Square Enix Looks At Free-to-Play for Development Sustainability

Square Enix has been having it rough lately. With the company’s annual report published, we now know that the gaming titan has bled a staggering US$145 million for the fiscal year of 2013 alone. In a bid to turn the cash flow around, it’s turning to flexible pricing models for its high-definition games development. According to President and Representative Director Yosuke Matsuda, that model is represented by free-to-play.

Matsuda points out that the key contributors to the company’s US$64 million operating loss are the sluggish performance of digital entertainment and slow sales of arcade machines.

For Square Enix, digital entertainment is divided into three categories: HD games, MMO (Massively Multiplayer Online) games and social games. Of the three, the last has been the most profitable for the company, to the point where it’s now considered a key growth area. The one that gave disappointing results, however, were the three major Western releases: Sleeping Dogs, Hitman: Absolution and Tomb Raider.

While considered successful from a games development perspective, Square Enix had to “expend considerable incentive programs offered to retailers such as price protection, back-end rebates, and promotional cooperation costs” in the face of increasing competition and difficult price control, resulting in lower-than-expected profit. With that in mind, they’ve concluded that there was an “intrinsic problem with the HD game business model.”


Matsuda goes on to explain how the traditional disc distribution model works, before mentioning the problems it faces today: declining street prices resulting in slow profits, despite the increase in units shipped. He also points out that the disc model offers no profit opportunities while the game is being developed.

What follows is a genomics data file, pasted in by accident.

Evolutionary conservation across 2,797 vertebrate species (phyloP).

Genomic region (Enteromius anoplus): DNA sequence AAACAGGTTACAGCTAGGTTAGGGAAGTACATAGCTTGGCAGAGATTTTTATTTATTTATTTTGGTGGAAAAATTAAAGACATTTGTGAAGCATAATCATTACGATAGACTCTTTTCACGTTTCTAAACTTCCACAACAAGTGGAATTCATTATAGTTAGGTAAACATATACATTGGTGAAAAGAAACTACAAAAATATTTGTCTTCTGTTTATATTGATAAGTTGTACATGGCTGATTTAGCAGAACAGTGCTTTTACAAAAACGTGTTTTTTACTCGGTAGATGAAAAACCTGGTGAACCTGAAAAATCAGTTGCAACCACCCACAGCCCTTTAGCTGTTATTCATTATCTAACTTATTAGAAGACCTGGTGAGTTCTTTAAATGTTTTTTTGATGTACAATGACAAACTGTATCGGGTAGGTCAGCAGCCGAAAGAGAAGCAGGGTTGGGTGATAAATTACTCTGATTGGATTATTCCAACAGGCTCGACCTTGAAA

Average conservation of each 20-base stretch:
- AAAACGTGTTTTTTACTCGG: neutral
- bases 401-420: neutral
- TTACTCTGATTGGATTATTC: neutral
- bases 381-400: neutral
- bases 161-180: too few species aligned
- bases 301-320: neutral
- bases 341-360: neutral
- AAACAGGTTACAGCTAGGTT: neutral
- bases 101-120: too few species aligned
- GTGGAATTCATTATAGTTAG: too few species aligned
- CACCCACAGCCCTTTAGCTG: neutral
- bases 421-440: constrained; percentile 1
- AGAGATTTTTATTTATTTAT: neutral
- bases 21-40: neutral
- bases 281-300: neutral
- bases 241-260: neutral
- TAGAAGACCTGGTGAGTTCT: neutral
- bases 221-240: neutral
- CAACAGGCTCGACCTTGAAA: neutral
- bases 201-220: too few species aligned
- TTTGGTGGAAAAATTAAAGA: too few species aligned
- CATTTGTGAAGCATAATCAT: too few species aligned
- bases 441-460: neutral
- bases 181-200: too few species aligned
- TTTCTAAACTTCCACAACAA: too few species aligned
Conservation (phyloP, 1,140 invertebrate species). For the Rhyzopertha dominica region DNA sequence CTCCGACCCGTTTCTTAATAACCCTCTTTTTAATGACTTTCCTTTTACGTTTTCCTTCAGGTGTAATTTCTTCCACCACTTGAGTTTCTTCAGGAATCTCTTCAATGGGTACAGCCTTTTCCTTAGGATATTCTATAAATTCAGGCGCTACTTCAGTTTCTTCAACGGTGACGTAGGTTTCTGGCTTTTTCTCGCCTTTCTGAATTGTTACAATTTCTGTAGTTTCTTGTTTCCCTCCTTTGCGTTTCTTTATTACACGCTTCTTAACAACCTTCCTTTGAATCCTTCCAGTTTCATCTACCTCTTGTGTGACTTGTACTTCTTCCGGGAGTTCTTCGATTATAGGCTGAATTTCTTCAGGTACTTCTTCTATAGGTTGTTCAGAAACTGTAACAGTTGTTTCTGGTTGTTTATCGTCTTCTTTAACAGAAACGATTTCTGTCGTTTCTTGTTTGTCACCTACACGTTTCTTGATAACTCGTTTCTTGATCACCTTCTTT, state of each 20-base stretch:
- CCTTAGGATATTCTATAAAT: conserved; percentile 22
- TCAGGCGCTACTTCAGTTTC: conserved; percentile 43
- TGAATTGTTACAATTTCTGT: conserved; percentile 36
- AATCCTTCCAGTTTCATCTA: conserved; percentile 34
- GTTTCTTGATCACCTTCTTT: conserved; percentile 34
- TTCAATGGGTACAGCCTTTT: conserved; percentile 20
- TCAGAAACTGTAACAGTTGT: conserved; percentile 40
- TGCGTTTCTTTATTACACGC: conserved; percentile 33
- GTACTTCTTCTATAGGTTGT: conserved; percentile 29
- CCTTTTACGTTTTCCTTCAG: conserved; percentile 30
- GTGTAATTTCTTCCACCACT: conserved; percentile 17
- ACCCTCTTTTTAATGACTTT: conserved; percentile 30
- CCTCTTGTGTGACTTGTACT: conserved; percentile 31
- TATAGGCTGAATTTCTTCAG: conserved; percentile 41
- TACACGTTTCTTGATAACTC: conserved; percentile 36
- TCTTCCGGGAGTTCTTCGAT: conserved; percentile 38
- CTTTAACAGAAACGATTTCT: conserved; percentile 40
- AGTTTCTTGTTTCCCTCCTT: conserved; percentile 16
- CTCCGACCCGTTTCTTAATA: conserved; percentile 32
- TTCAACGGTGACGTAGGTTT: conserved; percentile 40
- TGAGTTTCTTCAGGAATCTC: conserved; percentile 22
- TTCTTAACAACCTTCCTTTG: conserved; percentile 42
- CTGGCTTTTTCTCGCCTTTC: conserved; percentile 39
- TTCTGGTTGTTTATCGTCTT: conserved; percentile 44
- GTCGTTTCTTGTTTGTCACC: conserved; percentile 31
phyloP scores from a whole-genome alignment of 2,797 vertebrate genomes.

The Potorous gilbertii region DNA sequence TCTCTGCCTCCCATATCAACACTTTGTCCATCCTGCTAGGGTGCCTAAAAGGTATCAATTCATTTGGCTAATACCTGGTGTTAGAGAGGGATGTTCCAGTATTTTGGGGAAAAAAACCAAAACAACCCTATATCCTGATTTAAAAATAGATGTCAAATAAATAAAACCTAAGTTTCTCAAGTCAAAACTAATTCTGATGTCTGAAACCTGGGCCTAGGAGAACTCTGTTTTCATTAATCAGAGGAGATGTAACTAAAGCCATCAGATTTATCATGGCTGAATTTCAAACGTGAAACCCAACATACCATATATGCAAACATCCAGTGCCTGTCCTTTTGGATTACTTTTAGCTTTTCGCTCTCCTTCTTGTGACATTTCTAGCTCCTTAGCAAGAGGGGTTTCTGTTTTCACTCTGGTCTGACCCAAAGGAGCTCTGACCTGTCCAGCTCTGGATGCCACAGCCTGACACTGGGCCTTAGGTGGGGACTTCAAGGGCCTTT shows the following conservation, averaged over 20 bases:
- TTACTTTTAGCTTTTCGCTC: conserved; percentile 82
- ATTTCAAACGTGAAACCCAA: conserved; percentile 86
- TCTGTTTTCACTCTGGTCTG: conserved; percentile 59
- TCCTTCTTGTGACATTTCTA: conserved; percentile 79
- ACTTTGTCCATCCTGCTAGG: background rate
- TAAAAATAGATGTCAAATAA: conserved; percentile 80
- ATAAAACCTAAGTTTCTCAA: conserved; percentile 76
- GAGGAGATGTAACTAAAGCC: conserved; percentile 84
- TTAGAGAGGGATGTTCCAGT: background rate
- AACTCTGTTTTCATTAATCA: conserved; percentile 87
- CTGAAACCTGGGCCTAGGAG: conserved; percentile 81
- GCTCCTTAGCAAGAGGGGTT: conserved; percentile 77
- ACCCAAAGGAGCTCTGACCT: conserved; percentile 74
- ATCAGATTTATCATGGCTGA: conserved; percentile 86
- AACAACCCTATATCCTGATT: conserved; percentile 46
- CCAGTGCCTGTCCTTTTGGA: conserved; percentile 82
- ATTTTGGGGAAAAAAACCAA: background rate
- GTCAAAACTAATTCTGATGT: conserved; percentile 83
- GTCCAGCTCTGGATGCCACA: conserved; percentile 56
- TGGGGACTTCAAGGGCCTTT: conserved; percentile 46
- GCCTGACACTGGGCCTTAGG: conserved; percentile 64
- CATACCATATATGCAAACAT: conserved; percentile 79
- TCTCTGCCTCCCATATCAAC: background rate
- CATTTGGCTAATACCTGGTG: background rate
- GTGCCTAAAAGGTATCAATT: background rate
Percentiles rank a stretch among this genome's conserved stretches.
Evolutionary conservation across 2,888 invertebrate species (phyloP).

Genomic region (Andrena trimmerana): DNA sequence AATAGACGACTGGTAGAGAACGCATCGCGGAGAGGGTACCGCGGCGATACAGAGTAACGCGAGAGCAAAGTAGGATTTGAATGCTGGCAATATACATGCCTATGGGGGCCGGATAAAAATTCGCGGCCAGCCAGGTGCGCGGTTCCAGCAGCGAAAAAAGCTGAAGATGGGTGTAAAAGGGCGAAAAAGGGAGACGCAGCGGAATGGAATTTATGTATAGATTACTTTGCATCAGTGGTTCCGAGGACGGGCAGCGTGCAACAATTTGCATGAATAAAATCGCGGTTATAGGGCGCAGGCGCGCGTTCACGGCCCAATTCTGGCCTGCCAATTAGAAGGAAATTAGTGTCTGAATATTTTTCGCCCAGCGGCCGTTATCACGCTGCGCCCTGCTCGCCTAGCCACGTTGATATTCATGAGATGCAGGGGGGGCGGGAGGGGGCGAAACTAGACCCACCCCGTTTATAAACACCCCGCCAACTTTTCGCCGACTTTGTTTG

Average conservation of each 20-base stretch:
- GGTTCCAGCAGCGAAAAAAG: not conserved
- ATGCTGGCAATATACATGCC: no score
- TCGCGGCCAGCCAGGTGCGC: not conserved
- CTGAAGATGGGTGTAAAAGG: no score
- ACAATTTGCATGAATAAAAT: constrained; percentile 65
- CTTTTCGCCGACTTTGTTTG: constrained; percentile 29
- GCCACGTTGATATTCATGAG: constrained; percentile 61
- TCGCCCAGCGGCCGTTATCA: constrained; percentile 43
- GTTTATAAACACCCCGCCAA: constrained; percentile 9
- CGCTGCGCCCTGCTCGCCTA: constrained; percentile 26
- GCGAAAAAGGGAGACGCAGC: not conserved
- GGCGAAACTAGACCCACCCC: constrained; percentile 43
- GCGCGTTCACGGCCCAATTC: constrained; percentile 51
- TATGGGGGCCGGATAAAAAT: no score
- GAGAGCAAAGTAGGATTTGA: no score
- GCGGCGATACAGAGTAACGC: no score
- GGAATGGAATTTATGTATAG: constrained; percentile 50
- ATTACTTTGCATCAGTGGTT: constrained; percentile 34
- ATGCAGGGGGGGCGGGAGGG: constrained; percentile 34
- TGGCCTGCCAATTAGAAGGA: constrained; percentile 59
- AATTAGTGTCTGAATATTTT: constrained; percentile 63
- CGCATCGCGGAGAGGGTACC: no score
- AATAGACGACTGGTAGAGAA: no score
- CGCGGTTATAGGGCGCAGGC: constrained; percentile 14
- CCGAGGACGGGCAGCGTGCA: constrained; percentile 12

“Consequently, the time has come for us game makers to take more flexible approaches in offering games and to devise various earnings models conforming to customers’ game-playing environments, moving away from the limited outlet of disc-based distribution of games. In this current of change, it is extremely important for the HD games category to enable transition from a disc-based earnings model to a more flexible one. This will define the future way we pursue HD games development.”

For Square Enix, adapting to this new environment as fast as possible will be their priority for the new fiscal year. That includes taking into account the increased number of game platforms now available to consumers, from mobile devices to microconsoles.

The statement ends with another business objective, that of localisation. Noticing the difficulty in achieving a worldwide reputation for new IP, Matsuda states that they’ll be using their global network to fine-tune each product for its targeted region. He also mentions that India, Asia, the Middle East and Latin America hold considerable growth potential, therefor the company will establish businesses in these markets to start generating profit as soon as possible.


It’s a daring change in tactics for one as old as Square Enix, but it’s a plan borne out of necessity given the circumstances. Ultimately we’re gamers and not shareholders, so our largest concern is this: how will this affect development of our many beloved franchises?

A shift to free-to-play always means a change in game design, and from what we’ve seen in the past they’re not always for the best. On top of that, the three games pointed out are essentially single-player experiences.  How will Square Enix attempt to monetise those effectively, without turning it into a DLC-ridden title?

It’s a complex question and, more than likely, one that wouldn’t be answered anytime soon. With the arrival of next-gen consoles lying just around the corner, more studios will feel the pinch of increased development time and budgets for delivering the AAA experience, especially during these early, experimental years.

Change is coming.

Ade Putra

Ade thinks there's nothing quite like a good game and a snug headcrab. He grew up with HIDEO KOJIMA's Metal Gear Solid, lives for RPGs, and is waiting for light guns to make their comeback.